In fact, I wasn’t even mad when another rain cloud rolled in.
And when it started hailing on us.
Luckily, our guide was prepared this time.
Three hours later, our bus picked 13 wet, freezing kids off the side of the road. I had worn two pairs of pants. Both got completely soaked.
As you can imagine, we were all glad to get back home. We could take warm showers. Heat up some soup. Huddle under dry sheets and thick blankets, thinking about the windiest three hours of our lives.
Maybe I am. But hey, nothing wrong with a little crazy, am I right?
This is great! The first picture you shared is Dunluce Castle in Northern Ireland. I had really great weather when I went there. At Portrush nearby, there are quite a few people who even go surfing for a good chunk of the year! And the third, I’m sure you know is the Cliffs of Moher. I went in December. The weekend started great, rained twelve times, saw just as many amazing rainbows, and had off and on intense fog/straightline winds while on the cliffs. Adrenaline rush, freezing, soaking wet… That’s Ireland to me! And I LOVED it. Except for Dublin. I hated Dublin.
Oh man, I can’t believe people surf in Ireland– it’s gotta be freezing! A town nearby our school (Fenore, if you know it) had three surfing schools. I’m still amazed.
You know, I wasn’t actually huge on Dublin either. It was cool, there were sights to see, but I guess it didn’t strike me as much as other cities I’ve visited. What turned you off Dublin so much?
Brilliant stuff Vy! Well written and entertaining as usual.
New Zealand can be a bit like that. Our Split Enz guys wrote a song called ‘Four Seasons in one Day’ for that very reason. Never, ever go anywhere without a coat or blanket you can quickly throw on, because that blue sky is only having you on and somehow hiding the very big rain cloud that’s on its way.
Come to think of it, New Zealand is quite green too…
Ireland looks awesome – I’d love to go and see it with mine own eyes. How did you get on with understanding the locals? Irish people have funny accents. Kiwis are the only people who know how to speak properly. 😉
My sister has just been to Scotland for a clan gathering. That looks awesome and wet too, not necessarily in that order. And THEY speak oddly as well. Funny how us Kiwis are the only ones to get it right.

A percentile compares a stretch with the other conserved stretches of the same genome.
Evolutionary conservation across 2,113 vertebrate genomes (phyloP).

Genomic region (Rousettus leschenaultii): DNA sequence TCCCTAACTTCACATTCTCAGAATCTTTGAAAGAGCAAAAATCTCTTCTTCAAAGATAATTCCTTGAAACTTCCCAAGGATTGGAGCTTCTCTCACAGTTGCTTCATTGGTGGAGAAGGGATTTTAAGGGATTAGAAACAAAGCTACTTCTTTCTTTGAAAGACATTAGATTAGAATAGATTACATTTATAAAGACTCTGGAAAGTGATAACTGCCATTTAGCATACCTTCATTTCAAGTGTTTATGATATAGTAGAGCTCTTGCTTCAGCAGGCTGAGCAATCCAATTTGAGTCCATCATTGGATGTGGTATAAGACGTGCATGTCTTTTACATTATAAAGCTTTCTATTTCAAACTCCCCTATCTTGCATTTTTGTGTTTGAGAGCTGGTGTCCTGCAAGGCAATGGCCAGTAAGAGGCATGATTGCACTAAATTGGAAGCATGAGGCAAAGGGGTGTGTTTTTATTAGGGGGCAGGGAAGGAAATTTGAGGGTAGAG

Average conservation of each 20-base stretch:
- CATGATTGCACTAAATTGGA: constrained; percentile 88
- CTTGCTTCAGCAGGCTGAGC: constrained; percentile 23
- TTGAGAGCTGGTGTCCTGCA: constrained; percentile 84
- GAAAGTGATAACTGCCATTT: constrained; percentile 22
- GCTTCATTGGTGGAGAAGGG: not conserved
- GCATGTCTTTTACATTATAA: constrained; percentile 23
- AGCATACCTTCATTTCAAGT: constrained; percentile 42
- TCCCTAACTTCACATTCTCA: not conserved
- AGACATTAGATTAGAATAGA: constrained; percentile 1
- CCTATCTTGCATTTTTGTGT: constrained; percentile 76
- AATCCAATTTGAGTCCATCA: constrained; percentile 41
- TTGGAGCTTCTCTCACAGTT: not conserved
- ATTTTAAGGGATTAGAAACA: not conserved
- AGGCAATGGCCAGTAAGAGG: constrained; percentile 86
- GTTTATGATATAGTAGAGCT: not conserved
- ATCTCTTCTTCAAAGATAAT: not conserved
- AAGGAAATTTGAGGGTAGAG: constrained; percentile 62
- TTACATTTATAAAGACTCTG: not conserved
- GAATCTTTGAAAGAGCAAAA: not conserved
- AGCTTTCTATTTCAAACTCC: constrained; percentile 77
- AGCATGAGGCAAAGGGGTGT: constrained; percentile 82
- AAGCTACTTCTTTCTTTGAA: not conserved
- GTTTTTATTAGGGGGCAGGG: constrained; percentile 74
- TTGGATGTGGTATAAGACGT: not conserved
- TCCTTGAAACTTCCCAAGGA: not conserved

I wish we could just ‘pop over’ to other countries. We have to fly for 8 hours or more just to get past Australia!
Keep on writing – I’m loving reading it. Pleeeease. 😀
Hahaha “Four Seasons in One Day”…sounds like the perfect song.
As for the Irish accent, most of the time I had no problem with it. But, once in a while, we’d meet a really local person– like, their family had been here for generations– who would be hard to understand. The tour guide I talk about in this post, actually, was really difficult to understand at first. I do admit that I never had that problem in New Zealand! 😉
Ha ha! See?! We’re the ones that speak properly. Actually, from what I can gather, our Scottish ancestors were Irish once. Many generations and miles later, we finally got speaking sorted. They must have chosen New Zealand in the end because the weather made them feel at home. 😀
I would love to go on such a hike again! Haha…you are not the only crazy one but it sounded like fun! Once you ignored the rain, the wet, the waiting and the cold…yeap, pretty sure it was a fun hike…hehe…:)
Right? I think we all had fun on the hike. But, honestly, I’d rather do it again in sunnier weather!
Haha, definitely! Easier to take photos too..haha..:)
You have a good, solid, positive attitude. You know, thinking back – I believe your attitude has improved since you first began blogging. I mean it was never dour or poor, but you have come a long way. Congrats!